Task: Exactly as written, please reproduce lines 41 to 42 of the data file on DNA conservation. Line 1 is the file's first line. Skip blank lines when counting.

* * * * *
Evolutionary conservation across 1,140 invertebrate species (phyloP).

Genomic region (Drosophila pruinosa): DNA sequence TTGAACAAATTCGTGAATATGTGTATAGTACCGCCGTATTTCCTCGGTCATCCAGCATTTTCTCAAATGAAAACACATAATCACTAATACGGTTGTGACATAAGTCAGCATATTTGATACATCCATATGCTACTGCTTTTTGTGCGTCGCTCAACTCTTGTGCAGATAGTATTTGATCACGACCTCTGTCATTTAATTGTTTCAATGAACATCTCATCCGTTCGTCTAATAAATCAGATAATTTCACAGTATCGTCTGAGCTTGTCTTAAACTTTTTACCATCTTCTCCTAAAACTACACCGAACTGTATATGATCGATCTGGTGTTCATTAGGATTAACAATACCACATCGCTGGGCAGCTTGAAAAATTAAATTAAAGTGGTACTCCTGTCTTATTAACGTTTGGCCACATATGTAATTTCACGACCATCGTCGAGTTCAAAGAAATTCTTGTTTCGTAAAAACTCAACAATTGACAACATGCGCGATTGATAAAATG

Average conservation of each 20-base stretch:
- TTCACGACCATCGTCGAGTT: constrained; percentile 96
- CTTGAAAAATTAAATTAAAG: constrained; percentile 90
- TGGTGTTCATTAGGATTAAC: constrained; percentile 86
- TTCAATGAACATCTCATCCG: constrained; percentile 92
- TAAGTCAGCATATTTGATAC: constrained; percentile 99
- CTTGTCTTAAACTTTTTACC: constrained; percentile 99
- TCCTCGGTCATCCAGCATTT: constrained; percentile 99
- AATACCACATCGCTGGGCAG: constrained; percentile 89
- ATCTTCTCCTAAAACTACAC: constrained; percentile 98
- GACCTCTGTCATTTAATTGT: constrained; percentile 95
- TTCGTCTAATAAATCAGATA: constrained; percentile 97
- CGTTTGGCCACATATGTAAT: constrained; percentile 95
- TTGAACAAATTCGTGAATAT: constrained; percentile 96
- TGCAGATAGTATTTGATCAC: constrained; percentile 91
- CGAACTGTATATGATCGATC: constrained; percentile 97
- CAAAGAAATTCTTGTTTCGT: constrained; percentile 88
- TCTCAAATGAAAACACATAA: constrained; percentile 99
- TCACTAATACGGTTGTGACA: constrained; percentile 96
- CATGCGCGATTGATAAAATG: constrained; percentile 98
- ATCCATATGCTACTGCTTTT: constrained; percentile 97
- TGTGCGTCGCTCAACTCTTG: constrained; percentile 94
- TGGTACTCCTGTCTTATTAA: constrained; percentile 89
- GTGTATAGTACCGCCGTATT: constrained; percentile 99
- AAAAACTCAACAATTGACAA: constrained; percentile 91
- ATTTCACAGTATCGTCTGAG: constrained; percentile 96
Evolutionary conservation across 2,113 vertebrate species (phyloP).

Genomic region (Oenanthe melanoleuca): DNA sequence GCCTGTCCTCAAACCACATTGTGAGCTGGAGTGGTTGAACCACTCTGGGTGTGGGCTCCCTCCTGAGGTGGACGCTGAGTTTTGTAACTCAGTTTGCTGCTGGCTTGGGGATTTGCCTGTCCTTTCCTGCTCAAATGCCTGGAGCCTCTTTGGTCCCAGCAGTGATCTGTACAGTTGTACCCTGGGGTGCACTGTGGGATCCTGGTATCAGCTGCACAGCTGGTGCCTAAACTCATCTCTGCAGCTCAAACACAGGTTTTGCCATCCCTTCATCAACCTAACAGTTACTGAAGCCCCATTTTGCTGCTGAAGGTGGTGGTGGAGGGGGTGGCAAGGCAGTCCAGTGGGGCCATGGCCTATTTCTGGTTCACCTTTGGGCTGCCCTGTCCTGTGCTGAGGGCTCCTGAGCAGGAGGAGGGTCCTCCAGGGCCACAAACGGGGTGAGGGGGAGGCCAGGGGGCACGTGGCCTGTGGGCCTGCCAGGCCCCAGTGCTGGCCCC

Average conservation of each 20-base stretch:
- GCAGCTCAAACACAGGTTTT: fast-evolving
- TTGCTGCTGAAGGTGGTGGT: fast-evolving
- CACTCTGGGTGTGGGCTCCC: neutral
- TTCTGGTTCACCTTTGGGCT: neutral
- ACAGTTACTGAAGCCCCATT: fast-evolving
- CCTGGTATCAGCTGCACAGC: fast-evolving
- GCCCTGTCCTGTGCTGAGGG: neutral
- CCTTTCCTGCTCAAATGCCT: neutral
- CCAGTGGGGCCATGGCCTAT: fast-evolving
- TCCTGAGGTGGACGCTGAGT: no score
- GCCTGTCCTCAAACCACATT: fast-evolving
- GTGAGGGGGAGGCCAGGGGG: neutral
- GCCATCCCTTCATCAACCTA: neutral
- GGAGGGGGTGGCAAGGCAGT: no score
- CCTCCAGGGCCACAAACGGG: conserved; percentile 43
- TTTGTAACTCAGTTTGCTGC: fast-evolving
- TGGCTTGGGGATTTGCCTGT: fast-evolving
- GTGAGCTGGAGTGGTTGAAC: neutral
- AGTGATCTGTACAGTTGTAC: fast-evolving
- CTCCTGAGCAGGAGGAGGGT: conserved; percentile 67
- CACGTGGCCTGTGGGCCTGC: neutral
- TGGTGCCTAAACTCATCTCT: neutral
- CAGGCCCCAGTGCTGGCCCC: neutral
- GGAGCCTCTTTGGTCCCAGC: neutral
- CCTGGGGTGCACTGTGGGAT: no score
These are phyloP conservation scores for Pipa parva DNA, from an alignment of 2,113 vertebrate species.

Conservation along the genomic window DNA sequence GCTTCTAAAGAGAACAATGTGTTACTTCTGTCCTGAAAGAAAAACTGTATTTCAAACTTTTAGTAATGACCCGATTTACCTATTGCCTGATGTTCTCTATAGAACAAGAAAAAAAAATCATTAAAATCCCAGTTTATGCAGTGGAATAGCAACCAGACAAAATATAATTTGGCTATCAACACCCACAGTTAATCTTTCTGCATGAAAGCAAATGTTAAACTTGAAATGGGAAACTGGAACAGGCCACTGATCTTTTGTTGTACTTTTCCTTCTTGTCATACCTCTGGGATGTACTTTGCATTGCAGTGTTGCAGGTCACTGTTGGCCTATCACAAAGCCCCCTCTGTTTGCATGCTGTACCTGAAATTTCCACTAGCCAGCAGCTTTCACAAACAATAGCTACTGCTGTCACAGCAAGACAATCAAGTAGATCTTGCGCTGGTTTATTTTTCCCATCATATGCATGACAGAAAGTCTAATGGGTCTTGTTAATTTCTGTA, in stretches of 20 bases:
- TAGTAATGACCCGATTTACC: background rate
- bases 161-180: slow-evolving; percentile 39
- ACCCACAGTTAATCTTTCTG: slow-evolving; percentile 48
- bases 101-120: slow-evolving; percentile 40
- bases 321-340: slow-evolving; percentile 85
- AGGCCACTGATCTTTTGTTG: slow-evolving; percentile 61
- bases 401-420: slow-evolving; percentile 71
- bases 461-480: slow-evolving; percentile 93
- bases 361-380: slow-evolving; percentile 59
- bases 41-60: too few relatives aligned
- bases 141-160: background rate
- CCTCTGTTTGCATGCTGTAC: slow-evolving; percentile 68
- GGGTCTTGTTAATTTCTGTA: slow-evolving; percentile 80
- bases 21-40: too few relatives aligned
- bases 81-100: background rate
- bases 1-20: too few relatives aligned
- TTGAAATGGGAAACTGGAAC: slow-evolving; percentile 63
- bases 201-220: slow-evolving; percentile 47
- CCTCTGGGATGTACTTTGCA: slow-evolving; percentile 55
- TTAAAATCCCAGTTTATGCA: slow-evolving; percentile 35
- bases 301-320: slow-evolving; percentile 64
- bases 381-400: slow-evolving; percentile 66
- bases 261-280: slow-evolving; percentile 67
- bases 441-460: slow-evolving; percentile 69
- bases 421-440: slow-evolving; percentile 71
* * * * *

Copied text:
- TCCTGAGGTGGACGCTGAGT: no score
- GCCTGTCCTCAAACCACATT: fast-evolving